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The British Theatre; Or, A Collection of Plays: Which are Acted at the ...
Uten tilgangsbegrensning - 1808
The British Theatre: Or, A Collection of Plays, which are Acted at ..., Volum 3
Uten tilgangsbegrensning - 1824
The British Theatre: Or, A Collection of Plays, which are Acted at ..., Volum 7
Uten tilgangsbegrensning - 1824
Antony arms ATTENDANTS bear better blood bring brother Brutus Cæsar cardinal Casca Cassius cause Cloten comes Cord Coriolanus court daughter dear death doth duke Edgar Enter Exeunt Exit eyes fair fall father fear Flourish follow give Glost Gloster gods grace GUARDS Guid hand hast hath head hear heart Heaven highness hold honour hope I'll Iach Imog Imogen Italy keep Kent king lady Lear leave live look lord Lucius madam Marcius Mark master mean meet mother nature never night noble once peace Pisanio play poor Post pray present Queen Roman Rome SCENE soldier speak stand sure sword tell thank thee thing thou thou art thought true Trumpets voice worthy
Side 39 - There is a tide in the affairs of men Which, taken at the flood, leads on to fortune; Omitted, all the voyage of their life Is bound in shallows and in miseries. On such a full sea are we now afloat; And we must take the current when it serves, Or lose our ventures.
Side 34 - You say you are a better soldier: Let it appear so; make your vaunting true, And it shall please me well: for mine own part, I shall be glad to learn of noble men. Cas. You wrong me every way; you wrong me, Brutus; I said, an elder soldier, not a better: Did I say "better"?
Side 25 - But yesterday, the word of Caesar might Have stood against the world ; now lies he there, And none so poor to do him reverence.
Side 68 - Let me have men about me that are fat ; Sleek-headed men, and such as sleep o' nights. Yond' Cassius has a lean and hungry look ; He thinks too much : such men are dangerous.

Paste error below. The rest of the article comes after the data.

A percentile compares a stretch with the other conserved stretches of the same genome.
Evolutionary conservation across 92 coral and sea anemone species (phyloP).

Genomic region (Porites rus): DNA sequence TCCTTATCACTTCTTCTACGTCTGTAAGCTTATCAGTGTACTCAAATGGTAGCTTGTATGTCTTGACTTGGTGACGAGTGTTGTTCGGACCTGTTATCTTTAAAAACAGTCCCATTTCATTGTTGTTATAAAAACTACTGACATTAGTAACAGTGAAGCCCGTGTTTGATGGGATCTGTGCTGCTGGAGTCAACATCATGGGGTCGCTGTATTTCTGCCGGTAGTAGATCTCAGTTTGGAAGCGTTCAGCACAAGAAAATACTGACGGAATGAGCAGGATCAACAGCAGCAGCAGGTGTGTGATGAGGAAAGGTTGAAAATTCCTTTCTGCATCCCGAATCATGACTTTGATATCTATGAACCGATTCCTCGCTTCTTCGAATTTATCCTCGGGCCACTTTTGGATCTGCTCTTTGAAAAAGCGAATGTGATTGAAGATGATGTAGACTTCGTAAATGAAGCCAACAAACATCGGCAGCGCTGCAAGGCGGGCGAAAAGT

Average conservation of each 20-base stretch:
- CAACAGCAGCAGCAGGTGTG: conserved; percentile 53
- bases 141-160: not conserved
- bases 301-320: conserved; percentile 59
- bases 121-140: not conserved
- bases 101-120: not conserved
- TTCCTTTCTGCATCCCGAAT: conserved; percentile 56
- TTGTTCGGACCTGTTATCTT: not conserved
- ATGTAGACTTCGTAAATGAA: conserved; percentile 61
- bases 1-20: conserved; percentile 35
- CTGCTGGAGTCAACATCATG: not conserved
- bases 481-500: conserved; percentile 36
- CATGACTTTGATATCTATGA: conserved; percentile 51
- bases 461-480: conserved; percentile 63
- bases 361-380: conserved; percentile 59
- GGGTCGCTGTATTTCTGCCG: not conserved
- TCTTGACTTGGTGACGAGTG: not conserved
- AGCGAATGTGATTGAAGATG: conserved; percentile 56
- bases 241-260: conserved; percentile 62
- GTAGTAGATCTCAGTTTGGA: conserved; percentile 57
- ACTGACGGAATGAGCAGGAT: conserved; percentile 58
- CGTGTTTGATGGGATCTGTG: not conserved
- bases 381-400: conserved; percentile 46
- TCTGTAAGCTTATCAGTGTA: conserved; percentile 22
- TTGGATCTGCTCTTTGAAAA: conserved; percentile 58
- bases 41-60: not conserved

Side 22 - As Caesar loved me, I weep for him; as he was fortunate, I rejoice at it; as he was valiant, I honour him; but, as he was ambitious, I slew him.
Side 24 - Friends, Romans, countrymen, lend me your ears; •> I come to bury Caesar, not to praise him. The evil, that men do, lives after them; The good is oft interred with their bones; \ So let it be with Caesar.
Side 24 - Yet Brutus says, he was ambitious ; And, sure, he is an honourable man. I speak not to disprove what Brutus spoke, But here I am to speak what I do know. You all did love him once, not without cause ; What cause withholds you then to mourn for him...
Side 28 - And will, no doubt, with reasons answer you. I come not, friends, to steal away your hearts : I am no orator, as Brutus is ; But, as you know me all, a plain blunt man, That love my friend ; and that they know full well That gave me public leave to speak of him : For I have neither wit...
Side 24 - Farewell, a long farewell, to all my greatness ! This is the state of man ; to-day he puts forth The tender leaves of hope, to-morrow blossoms, And bears his blushing honours thick upon him : The third day comes a frost, a killing frost ; And,— when he thinks, good easy man, full surely His greatness is a ripening, — nips his root, And then he falls, as I do.